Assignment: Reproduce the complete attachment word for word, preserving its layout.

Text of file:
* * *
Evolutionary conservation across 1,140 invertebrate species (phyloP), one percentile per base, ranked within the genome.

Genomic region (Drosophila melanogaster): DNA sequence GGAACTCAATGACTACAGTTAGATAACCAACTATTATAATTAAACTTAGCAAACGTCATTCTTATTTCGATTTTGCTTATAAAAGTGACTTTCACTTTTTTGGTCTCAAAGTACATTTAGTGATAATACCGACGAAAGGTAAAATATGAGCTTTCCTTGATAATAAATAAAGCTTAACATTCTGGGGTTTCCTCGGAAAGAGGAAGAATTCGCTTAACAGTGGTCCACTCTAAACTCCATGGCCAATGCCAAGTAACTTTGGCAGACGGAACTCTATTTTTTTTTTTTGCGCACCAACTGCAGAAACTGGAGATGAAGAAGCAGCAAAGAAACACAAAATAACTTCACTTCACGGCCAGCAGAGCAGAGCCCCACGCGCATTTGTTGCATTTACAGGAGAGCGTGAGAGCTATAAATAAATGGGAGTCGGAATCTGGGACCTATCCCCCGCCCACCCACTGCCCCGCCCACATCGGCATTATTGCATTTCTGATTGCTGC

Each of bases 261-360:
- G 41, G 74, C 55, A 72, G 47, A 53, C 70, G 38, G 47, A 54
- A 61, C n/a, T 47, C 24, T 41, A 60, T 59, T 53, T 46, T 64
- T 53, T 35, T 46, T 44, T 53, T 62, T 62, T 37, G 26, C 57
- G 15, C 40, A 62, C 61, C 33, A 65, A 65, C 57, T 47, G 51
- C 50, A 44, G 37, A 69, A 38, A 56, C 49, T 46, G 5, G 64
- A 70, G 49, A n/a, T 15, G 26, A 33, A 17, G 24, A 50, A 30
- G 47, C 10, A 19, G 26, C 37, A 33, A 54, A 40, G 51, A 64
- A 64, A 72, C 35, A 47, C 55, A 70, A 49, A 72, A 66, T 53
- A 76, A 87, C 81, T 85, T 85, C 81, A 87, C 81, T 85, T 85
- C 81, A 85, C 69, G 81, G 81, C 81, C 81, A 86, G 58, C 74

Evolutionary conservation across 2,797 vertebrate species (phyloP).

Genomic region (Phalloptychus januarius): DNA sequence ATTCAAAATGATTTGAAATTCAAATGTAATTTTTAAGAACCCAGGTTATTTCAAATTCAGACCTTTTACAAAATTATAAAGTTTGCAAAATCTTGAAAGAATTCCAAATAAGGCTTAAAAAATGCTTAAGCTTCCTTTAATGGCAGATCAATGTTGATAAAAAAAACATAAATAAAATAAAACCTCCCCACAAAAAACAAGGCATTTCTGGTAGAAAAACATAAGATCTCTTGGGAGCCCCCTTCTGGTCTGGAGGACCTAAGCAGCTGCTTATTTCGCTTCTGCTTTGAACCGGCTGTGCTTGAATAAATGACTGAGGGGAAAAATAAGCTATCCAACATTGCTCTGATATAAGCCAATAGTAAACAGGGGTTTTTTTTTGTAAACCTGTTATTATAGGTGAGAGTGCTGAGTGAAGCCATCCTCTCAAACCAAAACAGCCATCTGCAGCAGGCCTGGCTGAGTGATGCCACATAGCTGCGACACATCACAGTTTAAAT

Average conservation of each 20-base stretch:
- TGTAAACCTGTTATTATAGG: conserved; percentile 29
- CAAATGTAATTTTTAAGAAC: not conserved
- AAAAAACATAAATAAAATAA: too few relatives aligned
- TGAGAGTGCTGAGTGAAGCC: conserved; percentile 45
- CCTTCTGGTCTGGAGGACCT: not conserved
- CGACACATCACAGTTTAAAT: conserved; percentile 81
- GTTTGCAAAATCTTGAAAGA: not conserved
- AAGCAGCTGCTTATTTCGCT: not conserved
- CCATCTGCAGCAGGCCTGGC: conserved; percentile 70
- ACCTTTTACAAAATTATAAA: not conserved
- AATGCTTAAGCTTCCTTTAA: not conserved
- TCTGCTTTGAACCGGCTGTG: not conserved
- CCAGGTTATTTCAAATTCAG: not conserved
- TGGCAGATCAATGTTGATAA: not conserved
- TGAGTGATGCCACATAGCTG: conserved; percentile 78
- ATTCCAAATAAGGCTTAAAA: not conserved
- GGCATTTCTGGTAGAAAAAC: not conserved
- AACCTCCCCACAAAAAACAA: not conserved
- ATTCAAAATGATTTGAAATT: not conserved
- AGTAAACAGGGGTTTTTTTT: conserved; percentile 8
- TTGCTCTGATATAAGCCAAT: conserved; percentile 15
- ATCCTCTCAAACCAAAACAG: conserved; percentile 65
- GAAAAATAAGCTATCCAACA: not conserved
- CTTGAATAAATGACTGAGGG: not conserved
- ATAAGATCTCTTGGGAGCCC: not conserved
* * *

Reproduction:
Evolutionary conservation across 1,140 invertebrate species (phyloP), one percentile per base, ranked within the genome.

Genomic region (Drosophila melanogaster): DNA sequence GGAACTCAATGACTACAGTTAGATAACCAACTATTATAATTAAACTTAGCAAACGTCATTCTTATTTCGATTTTGCTTATAAAAGTGACTTTCACTTTTTTGGTCTCAAAGTACATTTAGTGATAATACCGACGAAAGGTAAAATATGAGCTTTCCTTGATAATAAATAAAGCTTAACATTCTGGGGTTTCCTCGGAAAGAGGAAGAATTCGCTTAACAGTGGTCCACTCTAAACTCCATGGCCAATGCCAAGTAACTTTGGCAGACGGAACTCTATTTTTTTTTTTTGCGCACCAACTGCAGAAACTGGAGATGAAGAAGCAGCAAAGAAACACAAAATAACTTCACTTCACGGCCAGCAGAGCAGAGCCCCACGCGCATTTGTTGCATTTACAGGAGAGCGTGAGAGCTATAAATAAATGGGAGTCGGAATCTGGGACCTATCCCCCGCCCACCCACTGCCCCGCCCACATCGGCATTATTGCATTTCTGATTGCTGC

Each of bases 261-360:
- G 41, G 74, C 55, A 72, G 47, A 53, C 70, G 38, G 47, A 54
- A 61, C n/a, T 47, C 24, T 41, A 60, T 59, T 53, T 46, T 64
- T 53, T 35, T 46, T 44, T 53, T 62, T 62, T 37, G 26, C 57
- G 15, C 40, A 62, C 61, C 33, A 65, A 65, C 57, T 47, G 51
- C 50, A 44, G 37, A 69, A 38, A 56, C 49, T 46, G 5, G 64
- A 70, G 49, A n/a, T 15, G 26, A 33, A 17, G 24, A 50, A 30
- G 47, C 10, A 19, G 26, C 37, A 33, A 54, A 40, G 51, A 64
- A 64, A 72, C 35, A 47, C 55, A 70, A 49, A 72, A 66, T 53
- A 76, A 87, C 81, T 85, T 85, C 81, A 87, C 81, T 85, T 85
- C 81, A 85, C 69, G 81, G 81, C 81, C 81, A 86, G 58, C 74

Evolutionary conservation across 2,797 vertebrate species (phyloP).

Genomic region (Phalloptychus januarius): DNA sequence ATTCAAAATGATTTGAAATTCAAATGTAATTTTTAAGAACCCAGGTTATTTCAAATTCAGACCTTTTACAAAATTATAAAGTTTGCAAAATCTTGAAAGAATTCCAAATAAGGCTTAAAAAATGCTTAAGCTTCCTTTAATGGCAGATCAATGTTGATAAAAAAAACATAAATAAAATAAAACCTCCCCACAAAAAACAAGGCATTTCTGGTAGAAAAACATAAGATCTCTTGGGAGCCCCCTTCTGGTCTGGAGGACCTAAGCAGCTGCTTATTTCGCTTCTGCTTTGAACCGGCTGTGCTTGAATAAATGACTGAGGGGAAAAATAAGCTATCCAACATTGCTCTGATATAAGCCAATAGTAAACAGGGGTTTTTTTTTGTAAACCTGTTATTATAGGTGAGAGTGCTGAGTGAAGCCATCCTCTCAAACCAAAACAGCCATCTGCAGCAGGCCTGGCTGAGTGATGCCACATAGCTGCGACACATCACAGTTTAAAT

Average conservation of each 20-base stretch:
- TGTAAACCTGTTATTATAGG: conserved; percentile 29
- CAAATGTAATTTTTAAGAAC: not conserved
- AAAAAACATAAATAAAATAA: too few relatives aligned
- TGAGAGTGCTGAGTGAAGCC: conserved; percentile 45
- CCTTCTGGTCTGGAGGACCT: not conserved
- CGACACATCACAGTTTAAAT: conserved; percentile 81
- GTTTGCAAAATCTTGAAAGA: not conserved
- AAGCAGCTGCTTATTTCGCT: not conserved
- CCATCTGCAGCAGGCCTGGC: conserved; percentile 70
- ACCTTTTACAAAATTATAAA: not conserved
- AATGCTTAAGCTTCCTTTAA: not conserved
- TCTGCTTTGAACCGGCTGTG: not conserved
- CCAGGTTATTTCAAATTCAG: not conserved
- TGGCAGATCAATGTTGATAA: not conserved
- TGAGTGATGCCACATAGCTG: conserved; percentile 78
- ATTCCAAATAAGGCTTAAAA: not conserved
- GGCATTTCTGGTAGAAAAAC: not conserved
- AACCTCCCCACAAAAAACAA: not conserved
- ATTCAAAATGATTTGAAATT: not conserved
- AGTAAACAGGGGTTTTTTTT: conserved; percentile 8
- TTGCTCTGATATAAGCCAAT: conserved; percentile 15
- ATCCTCTCAAACCAAAACAG: conserved; percentile 65
- GAAAAATAAGCTATCCAACA: not conserved
- CTTGAATAAATGACTGAGGG: not conserved
- ATAAGATCTCTTGGGAGCCC: not conserved